Monday, October 24, 2011

Walking through the woods with my younger daughter this evening, the question arose:- What word do Americans use when we Brits use 'autumnal'? Answer appreciated.

Shopping with said daughter this evening, I whiled away some time by checking the Spanish wines on offer. Which was more challenging than expected as the reds were (finally) to be found in the American section and the whites in the South African section. Meaning they didn't - unlike the Italians - even make the Other European section. Which is odd.

It's tough staying with a child of a baby boomer. To say there are no habits of thrift would be a gross understatement. Kettles are overfilled with gay abandon, lights are left on as if we were an integral part of Blackpool Illuminations, and no thought is given to a sensible central heating regime. In short, there's absolutely no evidence of the disciplines drummed into us baby boomers by parents of the austere war and post-war period. Or perhaps I'm the odd one. Whatever, I need to learn to keep my mouth shut and accept it's not my money.

As of tonight, the news is that there might be some slow progress being made at the European summit. Which is a nice intro into a Wall St. Journal article entitled " Why Europe Dithers". As the writer concludes:- Some things change slowly and national culture is one of them. It was never likely the rest of Europe would choose to become more like Germany, or Germany choose to become more like rest of Europe, on a schedule that would allow the euro to work. And that's what we're finding out. Or perhaps we're not and the miracle can be brought off. Let's hope so anyway.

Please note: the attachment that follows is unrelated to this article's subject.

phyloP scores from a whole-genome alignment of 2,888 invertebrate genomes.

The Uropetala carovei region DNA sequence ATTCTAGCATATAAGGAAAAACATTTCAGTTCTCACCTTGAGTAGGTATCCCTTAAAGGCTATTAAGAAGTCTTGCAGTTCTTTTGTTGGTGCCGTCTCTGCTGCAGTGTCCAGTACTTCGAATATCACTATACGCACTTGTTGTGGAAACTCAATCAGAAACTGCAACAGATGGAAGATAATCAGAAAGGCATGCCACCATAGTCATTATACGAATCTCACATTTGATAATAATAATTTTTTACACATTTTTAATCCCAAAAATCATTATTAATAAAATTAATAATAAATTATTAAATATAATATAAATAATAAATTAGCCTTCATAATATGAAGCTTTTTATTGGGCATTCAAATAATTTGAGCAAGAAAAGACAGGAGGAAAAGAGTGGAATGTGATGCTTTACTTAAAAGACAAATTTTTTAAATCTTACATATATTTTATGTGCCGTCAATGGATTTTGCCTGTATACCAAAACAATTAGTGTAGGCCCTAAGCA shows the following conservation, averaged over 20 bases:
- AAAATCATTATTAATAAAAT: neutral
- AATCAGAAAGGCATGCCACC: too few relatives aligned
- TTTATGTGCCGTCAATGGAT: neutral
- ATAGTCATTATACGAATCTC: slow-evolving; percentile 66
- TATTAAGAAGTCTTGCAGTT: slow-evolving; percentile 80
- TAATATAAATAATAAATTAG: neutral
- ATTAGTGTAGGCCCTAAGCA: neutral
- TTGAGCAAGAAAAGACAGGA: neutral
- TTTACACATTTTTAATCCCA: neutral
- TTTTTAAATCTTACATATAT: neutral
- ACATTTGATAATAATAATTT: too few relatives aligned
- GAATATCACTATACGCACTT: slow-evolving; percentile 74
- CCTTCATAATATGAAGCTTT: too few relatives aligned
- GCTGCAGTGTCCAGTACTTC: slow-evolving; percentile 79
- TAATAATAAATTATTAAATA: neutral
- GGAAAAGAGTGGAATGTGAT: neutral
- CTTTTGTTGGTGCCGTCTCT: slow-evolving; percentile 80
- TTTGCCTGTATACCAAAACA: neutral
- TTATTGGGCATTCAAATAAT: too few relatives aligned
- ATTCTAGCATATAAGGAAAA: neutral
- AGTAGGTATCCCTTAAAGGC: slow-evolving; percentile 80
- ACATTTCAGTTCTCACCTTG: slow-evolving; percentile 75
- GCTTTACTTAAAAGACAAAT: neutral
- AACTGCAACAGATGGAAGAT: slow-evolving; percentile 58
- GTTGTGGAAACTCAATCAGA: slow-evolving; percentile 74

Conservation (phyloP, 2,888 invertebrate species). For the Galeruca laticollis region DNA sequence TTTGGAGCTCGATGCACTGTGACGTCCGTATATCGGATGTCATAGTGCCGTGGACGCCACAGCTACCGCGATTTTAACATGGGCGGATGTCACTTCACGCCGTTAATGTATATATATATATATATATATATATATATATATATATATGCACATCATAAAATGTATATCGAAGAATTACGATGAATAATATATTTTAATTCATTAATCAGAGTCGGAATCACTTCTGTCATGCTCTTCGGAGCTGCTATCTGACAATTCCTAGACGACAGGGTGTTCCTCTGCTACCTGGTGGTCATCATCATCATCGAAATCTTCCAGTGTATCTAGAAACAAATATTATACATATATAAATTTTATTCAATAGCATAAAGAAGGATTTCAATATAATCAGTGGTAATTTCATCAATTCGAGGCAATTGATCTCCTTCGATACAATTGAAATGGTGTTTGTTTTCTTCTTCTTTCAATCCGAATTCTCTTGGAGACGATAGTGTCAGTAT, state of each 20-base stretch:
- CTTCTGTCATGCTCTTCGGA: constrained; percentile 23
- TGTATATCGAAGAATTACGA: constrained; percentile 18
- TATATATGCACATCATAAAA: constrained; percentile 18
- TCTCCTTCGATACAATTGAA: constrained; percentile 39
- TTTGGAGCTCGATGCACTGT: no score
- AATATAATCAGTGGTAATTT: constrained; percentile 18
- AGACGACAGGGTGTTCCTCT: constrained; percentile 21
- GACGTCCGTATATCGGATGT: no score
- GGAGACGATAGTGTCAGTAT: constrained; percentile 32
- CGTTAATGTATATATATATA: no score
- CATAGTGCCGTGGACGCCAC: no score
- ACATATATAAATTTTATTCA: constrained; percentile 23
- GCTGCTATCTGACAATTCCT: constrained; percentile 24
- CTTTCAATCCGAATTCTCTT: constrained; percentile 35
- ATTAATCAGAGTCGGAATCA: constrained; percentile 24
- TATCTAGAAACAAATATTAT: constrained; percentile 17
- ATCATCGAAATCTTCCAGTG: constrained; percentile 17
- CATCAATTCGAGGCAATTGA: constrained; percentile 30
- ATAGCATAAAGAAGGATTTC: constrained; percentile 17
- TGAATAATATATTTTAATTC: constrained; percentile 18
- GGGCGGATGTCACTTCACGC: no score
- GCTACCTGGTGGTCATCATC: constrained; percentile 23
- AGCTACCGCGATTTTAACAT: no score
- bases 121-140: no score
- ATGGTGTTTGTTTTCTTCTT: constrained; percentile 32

One or two readers have suggested Ricky Gervais might have been misunderstood. So here's the article in which the writer takes issue with what she calls his feeble-minded approach to the furore created by his referring to Down Syndrome kids as 'mongs'.

Finally . . . Some free advice: Avoid staying in places with a cat. If you must do this, don't leave your suitcase open on the floor. Especially not in a place where someone (say, your daughter) has neglected the litter tray for so long, the cat is compelled to find somewhere less unhygienic in which to urinate . . .

Postscript supplied by said daughter just now . . . Pupil's comment on MacBeth:- He leaves his wife out of the plans to kill Banquo and Macduff's family. This makes him roofless and cunning. . . 

12 comments:

jOoLz said...

I live in California, and there isn't really an autumn here. There's wet and dry. But if I were somewhere with four seasons, I'd say autumnal.

kraal said...

Had a good chuckle about your child of a baby boomer. As it's much the same in my house at least I now know my daughter's behaviour is normal, though not to me.

Colin said...

@ k

Many thanks. Good to know I'm not entirely alone.

@ j

Thanks. But do you use the noun 'fall' in CA? Or elsewhere, say NE, where there really are (fantastic)
falls/autumns.

Ferrolano said...

Well Colin, having been born on VE day, I guess that I can claim to be the first ever Baby Boomer and after watching my own children, I can appreciate your observations which can be summed up as “Money (now) grows on trees”